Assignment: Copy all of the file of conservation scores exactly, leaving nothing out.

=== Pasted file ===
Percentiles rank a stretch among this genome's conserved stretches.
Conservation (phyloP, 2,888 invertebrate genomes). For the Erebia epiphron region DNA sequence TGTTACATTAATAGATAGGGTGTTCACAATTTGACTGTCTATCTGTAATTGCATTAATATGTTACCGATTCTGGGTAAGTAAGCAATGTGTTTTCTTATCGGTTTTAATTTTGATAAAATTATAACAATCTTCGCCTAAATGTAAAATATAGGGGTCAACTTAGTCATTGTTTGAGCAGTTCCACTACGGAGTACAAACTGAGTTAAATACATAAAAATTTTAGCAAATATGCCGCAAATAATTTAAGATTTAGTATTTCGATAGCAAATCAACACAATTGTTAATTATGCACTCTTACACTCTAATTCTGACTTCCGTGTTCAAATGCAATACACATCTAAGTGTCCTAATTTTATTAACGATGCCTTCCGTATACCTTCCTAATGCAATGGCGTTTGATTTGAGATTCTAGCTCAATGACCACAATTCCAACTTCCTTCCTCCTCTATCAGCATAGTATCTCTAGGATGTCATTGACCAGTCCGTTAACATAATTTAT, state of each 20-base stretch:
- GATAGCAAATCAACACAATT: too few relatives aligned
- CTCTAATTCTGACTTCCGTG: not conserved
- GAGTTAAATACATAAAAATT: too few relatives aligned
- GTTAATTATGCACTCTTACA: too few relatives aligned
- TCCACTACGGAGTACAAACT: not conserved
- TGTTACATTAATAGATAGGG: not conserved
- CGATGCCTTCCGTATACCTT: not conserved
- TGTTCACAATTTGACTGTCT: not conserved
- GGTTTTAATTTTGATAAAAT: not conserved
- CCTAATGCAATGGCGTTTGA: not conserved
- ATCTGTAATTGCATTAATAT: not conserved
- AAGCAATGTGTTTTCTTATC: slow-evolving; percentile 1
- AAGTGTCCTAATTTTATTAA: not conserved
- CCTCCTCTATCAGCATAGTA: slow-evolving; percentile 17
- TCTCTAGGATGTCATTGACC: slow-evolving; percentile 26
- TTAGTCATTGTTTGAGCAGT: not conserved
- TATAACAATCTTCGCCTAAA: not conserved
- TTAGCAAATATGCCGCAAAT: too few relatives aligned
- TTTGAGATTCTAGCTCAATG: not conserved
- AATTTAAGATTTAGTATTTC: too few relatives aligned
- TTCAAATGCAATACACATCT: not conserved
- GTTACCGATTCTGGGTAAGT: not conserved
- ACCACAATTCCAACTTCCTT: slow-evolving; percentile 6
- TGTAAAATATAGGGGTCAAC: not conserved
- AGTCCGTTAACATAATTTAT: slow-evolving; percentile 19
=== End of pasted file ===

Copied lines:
Percentiles rank a stretch among this genome's conserved stretches.
Conservation (phyloP, 2,888 invertebrate genomes). For the Erebia epiphron region DNA sequence TGTTACATTAATAGATAGGGTGTTCACAATTTGACTGTCTATCTGTAATTGCATTAATATGTTACCGATTCTGGGTAAGTAAGCAATGTGTTTTCTTATCGGTTTTAATTTTGATAAAATTATAACAATCTTCGCCTAAATGTAAAATATAGGGGTCAACTTAGTCATTGTTTGAGCAGTTCCACTACGGAGTACAAACTGAGTTAAATACATAAAAATTTTAGCAAATATGCCGCAAATAATTTAAGATTTAGTATTTCGATAGCAAATCAACACAATTGTTAATTATGCACTCTTACACTCTAATTCTGACTTCCGTGTTCAAATGCAATACACATCTAAGTGTCCTAATTTTATTAACGATGCCTTCCGTATACCTTCCTAATGCAATGGCGTTTGATTTGAGATTCTAGCTCAATGACCACAATTCCAACTTCCTTCCTCCTCTATCAGCATAGTATCTCTAGGATGTCATTGACCAGTCCGTTAACATAATTTAT, state of each 20-base stretch:
- GATAGCAAATCAACACAATT: too few relatives aligned
- CTCTAATTCTGACTTCCGTG: not conserved
- GAGTTAAATACATAAAAATT: too few relatives aligned
- GTTAATTATGCACTCTTACA: too few relatives aligned
- TCCACTACGGAGTACAAACT: not conserved
- TGTTACATTAATAGATAGGG: not conserved
- CGATGCCTTCCGTATACCTT: not conserved
- TGTTCACAATTTGACTGTCT: not conserved
- GGTTTTAATTTTGATAAAAT: not conserved
- CCTAATGCAATGGCGTTTGA: not conserved
- ATCTGTAATTGCATTAATAT: not conserved
- AAGCAATGTGTTTTCTTATC: slow-evolving; percentile 1
- AAGTGTCCTAATTTTATTAA: not conserved
- CCTCCTCTATCAGCATAGTA: slow-evolving; percentile 17
- TCTCTAGGATGTCATTGACC: slow-evolving; percentile 26
- TTAGTCATTGTTTGAGCAGT: not conserved
- TATAACAATCTTCGCCTAAA: not conserved
- TTAGCAAATATGCCGCAAAT: too few relatives aligned
- TTTGAGATTCTAGCTCAATG: not conserved
- AATTTAAGATTTAGTATTTC: too few relatives aligned
- TTCAAATGCAATACACATCT: not conserved
- GTTACCGATTCTGGGTAAGT: not conserved
- ACCACAATTCCAACTTCCTT: slow-evolving; percentile 6
- TGTAAAATATAGGGGTCAAC: not conserved
- AGTCCGTTAACATAATTTAT: slow-evolving; percentile 19